The following LexisNexis Public Law guidance note, produced in partnership with Zoe Bedford of Ellis Whittam, provides comprehensive and up to date legal information covering the scope of the Public Sector Equality Duty.
• Public sector equality duty
• Scope of the general equality duty
• Relevant protected characteristic
• Who is subject to the public sector equality duty?
• What are public functions for the purpose of the public sector equality duty?
• Exceptions to the public sector equality duty
• Eliminating prohibited conduct
• Advancing equality of opportunity
• Favourable treatment
The public sector equality duty (PSED) as defined and set out in Part 11 of the Equality Act 2010 (EqA 2010) comprises:
• a general equality duty—the over-arching requirement or substance of the duty, supported by
• specific duties that are intended to help performance of the general equality duty
For more information about the specific duties, see Practice Notes:
• Specific public sector equality duties—England
• Specific public sector equality duties—Scotland
• Specific public sector equality duties—Wales
Equality law in general applies on a case-by-case basis. The principle behind the need for the PSED is to tackle systemic discrimination and disadvantage affecting people with particular protected characteristics by integrating consideration of advancement of equality and good relations into the day-to-day business functions of public authorities and bodies subject to the duty.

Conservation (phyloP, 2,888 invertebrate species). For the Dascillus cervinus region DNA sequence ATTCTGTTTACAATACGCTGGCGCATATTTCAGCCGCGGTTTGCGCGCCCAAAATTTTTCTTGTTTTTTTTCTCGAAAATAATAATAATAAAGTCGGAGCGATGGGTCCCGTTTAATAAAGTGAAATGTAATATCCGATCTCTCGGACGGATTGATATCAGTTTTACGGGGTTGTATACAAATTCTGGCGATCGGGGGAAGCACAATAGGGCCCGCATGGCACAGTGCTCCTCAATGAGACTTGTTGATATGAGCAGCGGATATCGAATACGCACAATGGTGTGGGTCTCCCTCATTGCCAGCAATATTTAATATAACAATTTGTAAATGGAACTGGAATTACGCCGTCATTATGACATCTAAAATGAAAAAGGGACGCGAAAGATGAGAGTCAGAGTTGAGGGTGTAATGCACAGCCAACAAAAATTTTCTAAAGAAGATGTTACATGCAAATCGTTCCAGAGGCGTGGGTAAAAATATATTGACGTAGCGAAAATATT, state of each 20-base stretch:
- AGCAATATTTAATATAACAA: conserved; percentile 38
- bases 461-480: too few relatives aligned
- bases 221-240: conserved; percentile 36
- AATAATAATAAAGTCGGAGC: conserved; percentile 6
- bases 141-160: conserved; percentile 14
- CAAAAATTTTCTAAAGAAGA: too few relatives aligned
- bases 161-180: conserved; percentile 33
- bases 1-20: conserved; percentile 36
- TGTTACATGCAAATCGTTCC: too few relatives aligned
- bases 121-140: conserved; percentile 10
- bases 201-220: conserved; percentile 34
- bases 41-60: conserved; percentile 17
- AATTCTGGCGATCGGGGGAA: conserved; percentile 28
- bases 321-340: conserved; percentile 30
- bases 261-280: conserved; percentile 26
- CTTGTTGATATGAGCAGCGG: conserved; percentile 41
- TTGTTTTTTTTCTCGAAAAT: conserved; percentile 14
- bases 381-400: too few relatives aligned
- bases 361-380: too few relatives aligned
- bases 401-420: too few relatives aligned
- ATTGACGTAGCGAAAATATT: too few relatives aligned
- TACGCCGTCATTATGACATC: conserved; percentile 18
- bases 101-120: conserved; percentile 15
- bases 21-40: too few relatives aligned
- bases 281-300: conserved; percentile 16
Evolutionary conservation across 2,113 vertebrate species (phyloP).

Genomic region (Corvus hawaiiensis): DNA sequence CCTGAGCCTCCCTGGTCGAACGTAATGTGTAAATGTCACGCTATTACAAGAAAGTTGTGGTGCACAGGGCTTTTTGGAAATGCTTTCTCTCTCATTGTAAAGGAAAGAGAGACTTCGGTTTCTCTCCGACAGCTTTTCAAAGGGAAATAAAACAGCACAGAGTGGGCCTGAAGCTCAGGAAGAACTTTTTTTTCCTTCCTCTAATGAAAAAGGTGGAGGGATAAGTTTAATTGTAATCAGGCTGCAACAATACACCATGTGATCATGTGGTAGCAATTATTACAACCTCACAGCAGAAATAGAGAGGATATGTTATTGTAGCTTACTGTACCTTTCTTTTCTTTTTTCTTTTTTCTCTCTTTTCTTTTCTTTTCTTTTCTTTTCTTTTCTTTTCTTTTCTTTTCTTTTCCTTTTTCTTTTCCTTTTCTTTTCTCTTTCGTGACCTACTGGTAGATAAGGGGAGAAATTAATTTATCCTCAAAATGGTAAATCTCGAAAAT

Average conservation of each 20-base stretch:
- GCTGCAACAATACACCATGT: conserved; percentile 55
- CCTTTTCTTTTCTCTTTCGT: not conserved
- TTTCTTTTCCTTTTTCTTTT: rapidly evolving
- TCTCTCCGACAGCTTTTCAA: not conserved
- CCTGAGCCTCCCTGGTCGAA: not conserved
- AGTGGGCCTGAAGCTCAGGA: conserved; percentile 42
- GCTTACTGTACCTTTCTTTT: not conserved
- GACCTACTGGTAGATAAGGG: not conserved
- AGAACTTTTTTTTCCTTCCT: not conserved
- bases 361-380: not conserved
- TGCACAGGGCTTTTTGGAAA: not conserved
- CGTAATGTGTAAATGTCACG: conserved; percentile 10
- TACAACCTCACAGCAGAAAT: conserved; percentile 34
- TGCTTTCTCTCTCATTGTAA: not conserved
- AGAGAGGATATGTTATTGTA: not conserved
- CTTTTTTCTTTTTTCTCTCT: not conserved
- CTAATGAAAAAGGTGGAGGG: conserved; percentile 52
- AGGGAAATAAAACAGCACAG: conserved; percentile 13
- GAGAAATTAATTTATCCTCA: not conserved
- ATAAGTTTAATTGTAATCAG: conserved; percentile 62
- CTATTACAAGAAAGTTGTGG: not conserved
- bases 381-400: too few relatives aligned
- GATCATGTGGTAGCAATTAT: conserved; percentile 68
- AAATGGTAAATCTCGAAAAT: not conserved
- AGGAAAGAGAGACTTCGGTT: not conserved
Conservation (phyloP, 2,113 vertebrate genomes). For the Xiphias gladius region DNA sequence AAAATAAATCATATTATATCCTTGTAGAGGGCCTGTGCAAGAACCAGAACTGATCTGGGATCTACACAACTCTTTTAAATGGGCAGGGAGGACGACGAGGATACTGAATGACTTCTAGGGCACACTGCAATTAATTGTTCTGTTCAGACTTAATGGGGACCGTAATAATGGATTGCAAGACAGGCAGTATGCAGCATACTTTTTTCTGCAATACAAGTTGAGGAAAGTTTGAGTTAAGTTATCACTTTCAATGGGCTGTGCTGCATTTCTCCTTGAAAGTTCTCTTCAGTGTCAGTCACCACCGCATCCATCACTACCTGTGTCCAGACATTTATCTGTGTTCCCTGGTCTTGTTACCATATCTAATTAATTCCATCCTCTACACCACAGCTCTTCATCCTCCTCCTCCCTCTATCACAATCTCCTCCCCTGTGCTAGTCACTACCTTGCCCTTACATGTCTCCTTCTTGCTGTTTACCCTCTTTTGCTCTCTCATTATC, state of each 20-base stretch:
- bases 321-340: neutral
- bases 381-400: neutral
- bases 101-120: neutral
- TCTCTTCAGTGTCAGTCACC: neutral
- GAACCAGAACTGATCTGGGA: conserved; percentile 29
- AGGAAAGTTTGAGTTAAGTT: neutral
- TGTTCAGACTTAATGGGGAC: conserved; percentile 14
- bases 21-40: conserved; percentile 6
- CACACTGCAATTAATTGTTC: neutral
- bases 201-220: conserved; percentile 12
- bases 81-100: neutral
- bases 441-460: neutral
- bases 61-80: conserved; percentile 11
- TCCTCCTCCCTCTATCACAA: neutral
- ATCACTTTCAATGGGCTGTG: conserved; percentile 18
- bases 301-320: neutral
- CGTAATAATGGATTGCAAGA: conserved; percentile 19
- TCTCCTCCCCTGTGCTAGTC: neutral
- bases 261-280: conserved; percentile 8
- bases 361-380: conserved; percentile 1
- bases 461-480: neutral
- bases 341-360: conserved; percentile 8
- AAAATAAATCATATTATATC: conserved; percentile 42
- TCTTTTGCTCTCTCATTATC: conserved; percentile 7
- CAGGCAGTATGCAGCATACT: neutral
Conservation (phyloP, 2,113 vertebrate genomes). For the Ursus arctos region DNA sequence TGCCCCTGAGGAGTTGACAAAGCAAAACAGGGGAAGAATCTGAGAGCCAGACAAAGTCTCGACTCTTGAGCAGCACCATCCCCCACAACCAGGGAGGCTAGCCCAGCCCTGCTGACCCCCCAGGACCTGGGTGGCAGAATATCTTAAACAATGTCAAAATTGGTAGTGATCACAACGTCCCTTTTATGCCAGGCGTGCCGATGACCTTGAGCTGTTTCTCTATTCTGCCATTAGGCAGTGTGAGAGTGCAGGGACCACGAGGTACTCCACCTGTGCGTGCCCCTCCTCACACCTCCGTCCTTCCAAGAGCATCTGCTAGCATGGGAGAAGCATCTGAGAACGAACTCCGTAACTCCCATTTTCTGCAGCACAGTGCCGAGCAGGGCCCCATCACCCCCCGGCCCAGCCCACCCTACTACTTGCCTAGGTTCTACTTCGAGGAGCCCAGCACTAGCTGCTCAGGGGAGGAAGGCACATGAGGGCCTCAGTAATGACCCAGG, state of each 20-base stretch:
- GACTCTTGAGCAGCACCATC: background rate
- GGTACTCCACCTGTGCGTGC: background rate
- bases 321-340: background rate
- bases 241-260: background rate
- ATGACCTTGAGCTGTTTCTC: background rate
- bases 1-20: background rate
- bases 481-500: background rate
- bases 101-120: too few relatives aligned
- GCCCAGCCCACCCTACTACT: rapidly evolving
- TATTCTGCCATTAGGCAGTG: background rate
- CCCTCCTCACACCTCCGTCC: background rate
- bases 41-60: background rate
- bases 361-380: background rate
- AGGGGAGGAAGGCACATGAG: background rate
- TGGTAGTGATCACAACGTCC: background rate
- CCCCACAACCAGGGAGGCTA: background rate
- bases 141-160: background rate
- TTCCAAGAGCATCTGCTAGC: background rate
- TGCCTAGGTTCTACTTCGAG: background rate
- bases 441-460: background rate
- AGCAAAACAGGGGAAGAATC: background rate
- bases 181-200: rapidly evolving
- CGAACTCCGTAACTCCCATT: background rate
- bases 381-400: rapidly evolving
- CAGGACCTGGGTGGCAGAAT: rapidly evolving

It requires equality to be considered:
• in the design of policies
• in decision making
• in the delivery of services
and for these to be kept under review.
The PSED is set out in EqA 2010, s 149. It has applied to public authorities, and those exercising public functions, across Great Britain since it came into force on 5 April 2011.
EqA 2010, s 149 replaced the previous three separate public sector duties on race, gender and disability equality (Race Relations Act 1976, s 71, Sex Discrimination Act 1975, s 76A and Disability Discrimination Act 1995, s 49A—all repealed), bringing the duties under one Act, and
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